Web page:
The Rise of the Sikh Confederacies"When they take up a musket in hand at the time of battle, they come to the field fiercely springing and roaring like lions and immediately split many a breast and make they blood of many others spill in the dust. You may say that this musket was invented by these dogs (Sikhs). though guns are possessed in large numbers by others, yet nobody knows them better. these bad-tempered people discharge hundreds of bullets on the enemy on the right and left and in front and on the back. If you disbelieve in what I say, enquire from the brave warriors who will tell you more than what I have said and would have nothing but praise for their art of war. The witness of my statement are those thirsty thousand heroes who fought with them." Qazi Noor Muhammad, Jang Namah (Battle Chronicles), 1765.
The departure of Guru Gobind Singh Ji in 1708, after installing Guru Granth Sahib the last Guru, left the Sikh people with a legacy that was both inspiring and demanding. Over the next century, they would face almost complete destruction followed by a golden age of sovereignty won in the scramble for freedom for the collapsing Mughal Empire. The immediate successor to Guru Gobind Singh in his capacity as generals of the Sikh army was a former ascetic who had been baptized into the Khalsa and was popularly known as Banda Singh Bahadur (1670-1716). Banda Singh swept into the Punjab from central India, where Guru Gobind Singh had departured.
Raising an energized army from the discontented peasants, town after town fell to Banda and his followers. they struck first at those who had caused the Guru so much trouble during his lifetime. Wazir Khan, the Mughal governor who oversaw the execution of the two youngest sons of Guru Gobind Singh, was killed in a skirmish during the capture of Sirhind. The impact of the Sikh army on the social order was radical."The reversal of previous customs was striking and complete. A low scavenger or leather-dresser, the lowest of the low in Indian estimation, had only to leave homes and join the Banda Singh, when in a short time he would return to his birthplace as its ruler, with his order of appointment in his hand. As soon as he set foot within the boundaries, the well-born and wealthy went out to greet him and escort him home. Arrived there, they stood before him joined palms waiting his orders. A scavenger, from the nature of his duties, is intimately acquainted with the condition of every household. thus the new ruler had no difficulty in exacting from every one their best and most valuable belongings, which were confiscated for the use of the guru [sic], or his treasury. Not a soul dared to disobey an order; and men who had often risk to themselves in battlefields, became so cowed that they were afraid even to remonstrate." W. Irvine, Later Mughals, (Luzac & Co., London, 1922)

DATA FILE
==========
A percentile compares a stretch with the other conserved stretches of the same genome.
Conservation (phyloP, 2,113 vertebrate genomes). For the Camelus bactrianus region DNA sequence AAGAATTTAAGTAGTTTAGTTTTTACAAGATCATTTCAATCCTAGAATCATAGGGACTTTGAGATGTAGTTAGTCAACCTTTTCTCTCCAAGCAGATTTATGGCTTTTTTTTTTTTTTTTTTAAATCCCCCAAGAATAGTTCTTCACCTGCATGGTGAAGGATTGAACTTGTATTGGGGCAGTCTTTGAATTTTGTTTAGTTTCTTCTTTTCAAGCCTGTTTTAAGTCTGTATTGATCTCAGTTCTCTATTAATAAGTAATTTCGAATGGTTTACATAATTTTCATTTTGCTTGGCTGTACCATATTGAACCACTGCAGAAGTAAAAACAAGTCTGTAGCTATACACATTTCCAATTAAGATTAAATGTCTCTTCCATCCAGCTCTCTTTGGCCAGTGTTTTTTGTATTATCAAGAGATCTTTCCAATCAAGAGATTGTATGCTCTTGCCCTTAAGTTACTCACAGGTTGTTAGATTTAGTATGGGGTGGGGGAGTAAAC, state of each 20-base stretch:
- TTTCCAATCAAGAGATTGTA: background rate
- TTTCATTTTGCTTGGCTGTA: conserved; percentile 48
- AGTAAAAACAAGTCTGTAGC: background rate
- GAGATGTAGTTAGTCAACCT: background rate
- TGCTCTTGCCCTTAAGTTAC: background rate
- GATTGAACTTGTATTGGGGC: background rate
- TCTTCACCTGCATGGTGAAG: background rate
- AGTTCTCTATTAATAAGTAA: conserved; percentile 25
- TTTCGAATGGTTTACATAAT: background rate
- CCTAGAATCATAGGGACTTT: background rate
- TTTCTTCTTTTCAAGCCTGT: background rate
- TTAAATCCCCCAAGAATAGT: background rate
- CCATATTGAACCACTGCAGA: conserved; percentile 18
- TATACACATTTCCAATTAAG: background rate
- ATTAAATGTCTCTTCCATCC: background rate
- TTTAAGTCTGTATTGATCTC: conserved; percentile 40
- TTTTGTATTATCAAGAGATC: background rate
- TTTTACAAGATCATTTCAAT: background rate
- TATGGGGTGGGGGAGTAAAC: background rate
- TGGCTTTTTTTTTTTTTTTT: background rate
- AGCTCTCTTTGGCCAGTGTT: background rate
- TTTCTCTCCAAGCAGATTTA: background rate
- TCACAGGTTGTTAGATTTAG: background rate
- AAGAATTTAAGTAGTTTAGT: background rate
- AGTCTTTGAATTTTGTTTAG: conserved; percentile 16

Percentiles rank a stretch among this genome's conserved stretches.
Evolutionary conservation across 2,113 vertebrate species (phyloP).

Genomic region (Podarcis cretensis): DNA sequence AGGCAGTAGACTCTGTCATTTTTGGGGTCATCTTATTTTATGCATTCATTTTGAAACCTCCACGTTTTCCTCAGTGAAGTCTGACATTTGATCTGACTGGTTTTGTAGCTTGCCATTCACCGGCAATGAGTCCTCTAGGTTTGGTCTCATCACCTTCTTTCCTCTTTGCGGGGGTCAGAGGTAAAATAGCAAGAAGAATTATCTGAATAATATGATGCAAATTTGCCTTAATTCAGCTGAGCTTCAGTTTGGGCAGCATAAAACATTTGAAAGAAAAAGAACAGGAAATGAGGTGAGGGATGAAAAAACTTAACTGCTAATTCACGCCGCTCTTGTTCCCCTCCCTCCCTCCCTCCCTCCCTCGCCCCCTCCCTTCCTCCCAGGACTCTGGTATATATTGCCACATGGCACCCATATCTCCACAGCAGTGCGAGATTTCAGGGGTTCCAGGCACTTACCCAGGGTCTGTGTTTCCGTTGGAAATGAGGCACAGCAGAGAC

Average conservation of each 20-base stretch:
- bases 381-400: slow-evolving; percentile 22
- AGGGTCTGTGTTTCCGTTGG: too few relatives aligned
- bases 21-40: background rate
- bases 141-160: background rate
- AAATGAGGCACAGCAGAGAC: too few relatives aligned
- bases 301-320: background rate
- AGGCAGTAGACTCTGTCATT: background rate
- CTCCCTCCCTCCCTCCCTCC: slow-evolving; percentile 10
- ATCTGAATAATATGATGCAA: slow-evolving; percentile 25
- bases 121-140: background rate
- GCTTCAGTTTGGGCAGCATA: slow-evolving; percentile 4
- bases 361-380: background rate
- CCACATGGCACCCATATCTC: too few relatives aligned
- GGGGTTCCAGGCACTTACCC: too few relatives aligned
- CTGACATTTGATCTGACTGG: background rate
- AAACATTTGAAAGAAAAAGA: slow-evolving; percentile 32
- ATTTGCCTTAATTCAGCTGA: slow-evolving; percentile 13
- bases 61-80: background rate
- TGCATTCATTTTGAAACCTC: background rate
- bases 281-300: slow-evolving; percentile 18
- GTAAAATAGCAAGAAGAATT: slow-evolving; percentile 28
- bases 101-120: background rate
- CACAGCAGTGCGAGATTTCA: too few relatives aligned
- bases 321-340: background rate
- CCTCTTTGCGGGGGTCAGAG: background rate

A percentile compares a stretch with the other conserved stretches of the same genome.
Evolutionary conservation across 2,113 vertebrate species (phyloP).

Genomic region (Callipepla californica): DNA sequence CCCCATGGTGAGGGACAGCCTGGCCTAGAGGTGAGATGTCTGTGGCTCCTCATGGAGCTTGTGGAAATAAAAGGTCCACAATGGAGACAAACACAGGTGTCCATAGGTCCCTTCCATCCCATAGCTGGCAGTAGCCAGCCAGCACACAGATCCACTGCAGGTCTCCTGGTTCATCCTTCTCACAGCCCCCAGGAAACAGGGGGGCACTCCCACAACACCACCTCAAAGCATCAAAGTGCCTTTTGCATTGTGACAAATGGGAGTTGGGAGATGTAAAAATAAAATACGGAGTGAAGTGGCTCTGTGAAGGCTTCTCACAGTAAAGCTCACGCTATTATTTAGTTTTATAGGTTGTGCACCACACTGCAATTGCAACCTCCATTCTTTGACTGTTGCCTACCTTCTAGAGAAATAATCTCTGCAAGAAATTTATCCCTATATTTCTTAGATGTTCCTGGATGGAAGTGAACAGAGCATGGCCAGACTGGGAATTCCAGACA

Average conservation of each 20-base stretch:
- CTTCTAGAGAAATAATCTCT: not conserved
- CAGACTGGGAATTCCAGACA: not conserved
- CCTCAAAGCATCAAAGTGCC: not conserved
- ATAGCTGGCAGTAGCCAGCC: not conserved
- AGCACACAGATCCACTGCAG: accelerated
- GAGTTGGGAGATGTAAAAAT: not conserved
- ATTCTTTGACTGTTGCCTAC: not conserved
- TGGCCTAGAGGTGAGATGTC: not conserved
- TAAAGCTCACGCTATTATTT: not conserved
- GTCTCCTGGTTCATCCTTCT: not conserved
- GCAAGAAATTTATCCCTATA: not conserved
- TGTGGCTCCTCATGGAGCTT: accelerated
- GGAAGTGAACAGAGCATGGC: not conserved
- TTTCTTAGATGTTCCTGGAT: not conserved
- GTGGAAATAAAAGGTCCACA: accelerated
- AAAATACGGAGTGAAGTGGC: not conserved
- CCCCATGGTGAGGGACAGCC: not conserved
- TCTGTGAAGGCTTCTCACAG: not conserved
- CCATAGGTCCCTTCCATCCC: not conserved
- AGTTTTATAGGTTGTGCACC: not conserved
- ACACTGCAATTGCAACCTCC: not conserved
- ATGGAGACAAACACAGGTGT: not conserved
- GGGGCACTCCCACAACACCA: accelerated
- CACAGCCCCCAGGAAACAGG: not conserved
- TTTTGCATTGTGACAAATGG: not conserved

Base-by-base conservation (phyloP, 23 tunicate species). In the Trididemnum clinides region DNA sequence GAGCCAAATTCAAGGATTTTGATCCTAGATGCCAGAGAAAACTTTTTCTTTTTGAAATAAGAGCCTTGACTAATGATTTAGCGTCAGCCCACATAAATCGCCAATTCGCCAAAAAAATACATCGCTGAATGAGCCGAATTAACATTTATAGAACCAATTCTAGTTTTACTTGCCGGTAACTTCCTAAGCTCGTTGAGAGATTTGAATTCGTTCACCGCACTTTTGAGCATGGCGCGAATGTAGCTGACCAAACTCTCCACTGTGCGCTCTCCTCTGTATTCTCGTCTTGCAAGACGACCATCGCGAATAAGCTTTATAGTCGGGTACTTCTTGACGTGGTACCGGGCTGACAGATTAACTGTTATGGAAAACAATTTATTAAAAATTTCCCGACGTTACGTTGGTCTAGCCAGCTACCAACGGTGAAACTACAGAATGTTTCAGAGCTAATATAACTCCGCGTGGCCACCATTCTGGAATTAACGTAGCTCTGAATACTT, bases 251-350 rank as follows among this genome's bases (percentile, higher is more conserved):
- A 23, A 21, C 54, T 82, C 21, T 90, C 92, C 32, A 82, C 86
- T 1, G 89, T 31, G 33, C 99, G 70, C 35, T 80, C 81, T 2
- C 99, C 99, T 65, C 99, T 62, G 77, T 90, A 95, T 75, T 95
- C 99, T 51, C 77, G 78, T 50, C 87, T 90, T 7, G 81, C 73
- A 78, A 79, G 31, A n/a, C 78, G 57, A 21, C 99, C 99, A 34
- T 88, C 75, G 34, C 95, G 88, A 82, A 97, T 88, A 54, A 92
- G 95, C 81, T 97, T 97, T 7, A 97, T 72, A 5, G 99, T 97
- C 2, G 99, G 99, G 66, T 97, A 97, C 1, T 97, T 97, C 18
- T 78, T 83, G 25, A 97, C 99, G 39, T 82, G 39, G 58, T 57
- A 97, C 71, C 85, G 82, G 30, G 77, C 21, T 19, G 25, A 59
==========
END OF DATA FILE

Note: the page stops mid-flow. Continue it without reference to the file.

The turmoil in the Punjab ruffled feathers in the capital, Delhi, and the once-conciliatory Mughal Emperor, Bahadur Shah, took draconian measures. By ordering all non-Muslims to shave their beards, he effectively outlawed the Sikhs. the formidable Mughal army marched north and drove Banda Singh and his men back into their stronghold in the Punjab Hills.
The death of Bahadur Shah in 1712 and the succession to the throne of Farrukh Siyar the following year offered no respite. The new emperor organized regular expeditions against the Sikhs. Banda Singh, his peasant army and the fiercely independent Akali warriors, who had been the spearhead of the Khalsa victories, lived in the saddle, outwitting the imperial forces for three years. In December 1715, after three years of battling and a nine-month siege, Banda and his men were finally starved into surrender. The capital was primed for a triumphant parade of the captured Sikhs to demonstrate Mughal superiority over this band of rebels. Hundreds of Sikhs were beheaded and their heads publicly displayed.
"The great rebel Gooroo [Banda Singh] who has been for these twenty years so troublesome in the subaship [province] of Lahore is at length taken with all of his family and attendant by Abdus Samad Cawn the suba [Governor] of that province. Some days ago they entered the city laden with fetters, his whole attendants being left alive being about seven hundred and eighty, all severely mounted on camels which were sent out of the city for that purpose. Beside about 2,000 heads stuck upon poles, being those who died by the sword in battle. He at present has his life prolonged with most of his mustsadis [clerks] in hope to get an account of his treasure in several parts of his kingdom and of those that assisted him, when afterwards he will be executed, for the rest there are a hundred each day beheaded. It is not a little remarkable with what patience they undergo their fate and to the last it has not been found that one apostatized from this newfound religion." Report by John Surman and Edward Stephens
The horrific scene of executions reached a climax as Banda Singh, refusing to accept Islam as an alternative to death, watched his four year-old son, Ajai Singh, being hacked to pieces before his eyes. He himself was subjected to a tortuous end on June 9, 1716 by being pulled limb from limb. For the next two decades, the Sikhs remained in persecuted remoteness, Nevertheless, the Akali Sikhs played a vital role in honing their guerrilla tactics, preserving their faith and retaining their place of respect in the eyes of the peasantry.
As the once great Mughal court descended into scenes of murder and in-fighting, the predatory rulers of Afghanistan and Persia invaded India through Punjab; first in 1738, the Persians under Nadir Shah, and then the Afghans under Ahmad Shah Durani, who marched his plundering columns into India no less than nine times between 1748 and 1767. It was during these expeditions that they came face to face with the hardened Khalsa guerrilla warriors. Excellent horseman and marksmen in the Parthian mould, the Sikhs drew respect from friend and foe alike.